In today's world a landscape photographer must do more than capture a beautiful image. He must create a story from the stone, she must tell the tale of the sea and they must capture your imagination. It is the photographs that take us on a journey that resonate most deeply.
When you begin to create images instead of just capturing your surroundings, you grow drastically as a photographer. You begin to find your voice and style. In essence you become unique. It is the unfortunate reality that anyone can pick up a camera these days and take a good photograph. But this shouldn't dishearten us as photographers, if anything it should spark a fire deep within us that fights against the tide to create truly unique imagery.
In this post I will use some of my own images to compare the idea "Capture vs. Create", and you can see for yourself the difference.
You may think that these are 2 totally different images, but while I was focusing on capturing the scene on a grand scale, I noticed some magic happening to the left of my viewfinder. Low hanging clouds were racing over the mountaintops exposing only part of the scene at a time. I decided to focus in on a specific area of the scene and in doing so created a distinct subject that was shrouded in mystery, it's true form hidden underneath the blanket of clouds. The second image tells a stronger story; one that allows the viewer to integrate their own dialect, while the first has no distinct subject and is truly just a pretty place. By making a quick, creative decision to select only a part of the scene in front of me I was able to create a stronger subject in my image, thereby enhancing its story.
When I came upon the above scene after 3 miles of hiking through the dunes, the landscape in front of me wasn't as I envisioned it. The light was dull and the rocky mountain behind was partially engulfed in the clouds. I wanted more dramatic lighting and the sharp rugged peaks in the background unobscured. Had I simply wished to capture an image, I would have probably settled for the first image, as it is still rather beautiful, but I had a sketch in my mind of what I wanted my final image to look and feel like. And so I waited for the right timing, when the sun got lower on the horizon and when, for a few brief moments the clouds receded behind the prominent peaks. By sketching my image in advance (physically or mentally), I was able to create a better finished image with much more appeal. By doing this you can strengthen your creative process and thus your final creative work as well.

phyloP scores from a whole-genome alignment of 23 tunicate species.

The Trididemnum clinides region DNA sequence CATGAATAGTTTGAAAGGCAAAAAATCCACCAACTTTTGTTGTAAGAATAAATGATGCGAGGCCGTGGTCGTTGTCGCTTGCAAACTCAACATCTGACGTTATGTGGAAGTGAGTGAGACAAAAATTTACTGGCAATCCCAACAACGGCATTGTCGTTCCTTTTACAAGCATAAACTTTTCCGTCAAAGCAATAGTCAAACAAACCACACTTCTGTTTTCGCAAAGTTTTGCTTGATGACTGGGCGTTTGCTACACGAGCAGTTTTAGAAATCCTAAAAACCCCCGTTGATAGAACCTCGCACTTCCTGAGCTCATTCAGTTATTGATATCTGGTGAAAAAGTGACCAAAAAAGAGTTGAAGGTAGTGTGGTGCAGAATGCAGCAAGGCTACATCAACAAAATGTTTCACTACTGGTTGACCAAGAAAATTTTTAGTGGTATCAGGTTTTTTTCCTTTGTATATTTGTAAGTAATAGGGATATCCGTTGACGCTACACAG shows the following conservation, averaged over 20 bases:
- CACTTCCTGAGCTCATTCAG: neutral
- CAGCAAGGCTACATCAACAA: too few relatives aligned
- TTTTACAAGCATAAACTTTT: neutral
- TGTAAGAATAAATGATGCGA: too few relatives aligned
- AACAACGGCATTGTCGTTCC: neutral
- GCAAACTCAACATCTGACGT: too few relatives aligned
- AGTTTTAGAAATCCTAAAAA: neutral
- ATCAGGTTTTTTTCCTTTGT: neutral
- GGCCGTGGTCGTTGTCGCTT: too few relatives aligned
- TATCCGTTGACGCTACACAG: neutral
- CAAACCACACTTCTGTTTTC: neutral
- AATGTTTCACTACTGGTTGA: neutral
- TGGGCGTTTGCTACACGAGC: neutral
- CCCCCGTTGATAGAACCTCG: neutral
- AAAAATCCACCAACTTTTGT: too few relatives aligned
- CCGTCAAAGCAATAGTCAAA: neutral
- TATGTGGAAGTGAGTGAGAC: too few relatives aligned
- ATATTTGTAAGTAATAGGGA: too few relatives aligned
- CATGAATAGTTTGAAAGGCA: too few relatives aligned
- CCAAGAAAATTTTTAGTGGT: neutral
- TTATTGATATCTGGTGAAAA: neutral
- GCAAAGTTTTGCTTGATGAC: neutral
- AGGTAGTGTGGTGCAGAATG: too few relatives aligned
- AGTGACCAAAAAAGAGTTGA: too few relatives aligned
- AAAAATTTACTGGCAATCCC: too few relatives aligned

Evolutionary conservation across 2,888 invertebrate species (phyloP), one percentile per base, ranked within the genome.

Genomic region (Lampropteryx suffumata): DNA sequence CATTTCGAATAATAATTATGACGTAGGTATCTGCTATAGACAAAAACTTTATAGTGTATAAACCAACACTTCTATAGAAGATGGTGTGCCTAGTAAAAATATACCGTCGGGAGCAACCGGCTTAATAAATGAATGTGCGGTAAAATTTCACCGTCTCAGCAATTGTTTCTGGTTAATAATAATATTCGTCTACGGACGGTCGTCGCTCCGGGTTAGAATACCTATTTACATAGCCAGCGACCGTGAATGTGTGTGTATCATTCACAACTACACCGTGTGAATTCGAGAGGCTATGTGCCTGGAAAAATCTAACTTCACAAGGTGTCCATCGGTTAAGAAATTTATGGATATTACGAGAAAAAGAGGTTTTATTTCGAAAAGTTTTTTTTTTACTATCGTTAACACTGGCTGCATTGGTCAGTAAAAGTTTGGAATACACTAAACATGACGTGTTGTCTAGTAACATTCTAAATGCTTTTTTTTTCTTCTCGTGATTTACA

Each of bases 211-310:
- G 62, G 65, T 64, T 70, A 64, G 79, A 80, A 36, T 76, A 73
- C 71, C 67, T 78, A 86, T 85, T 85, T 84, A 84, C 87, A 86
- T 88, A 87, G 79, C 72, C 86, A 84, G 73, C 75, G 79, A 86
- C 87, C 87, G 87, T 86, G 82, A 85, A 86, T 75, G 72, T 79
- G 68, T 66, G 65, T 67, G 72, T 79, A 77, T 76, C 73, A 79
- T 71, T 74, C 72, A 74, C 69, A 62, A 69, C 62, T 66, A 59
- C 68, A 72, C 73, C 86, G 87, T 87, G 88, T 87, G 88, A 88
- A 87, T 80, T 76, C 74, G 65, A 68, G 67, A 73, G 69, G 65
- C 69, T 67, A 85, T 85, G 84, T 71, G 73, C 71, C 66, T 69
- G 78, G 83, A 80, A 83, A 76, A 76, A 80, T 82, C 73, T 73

These images were part of a donation for Utah State Parks. The image on the left lacked a clear story. There were tire tracks, but from what? They left enough impact on the landscape to warrant the question. In my imagination I envisioned a dune buggy sitting proudly atop this pristine dune after a day of riding. The left image is pretty, the other tells a story, perhaps a battle of two giants. Outdoor recreation and conservation go head to head trying to find a balance between increasing outdoor interest and a need to preserve the finite resources of our planet. I ask you, which image is heavier, which has a stronger story? In this instance I believe it is fairly obvious.
Next time you are out taking photos, ask yourself what you want the image to say? Why are you taking the photo, and how will others read the "story"? Taking the time to visualize a final image before ever clicking the shutter will make you a better photographer, and a better story teller.
Are you capturing? Or are you CREATING?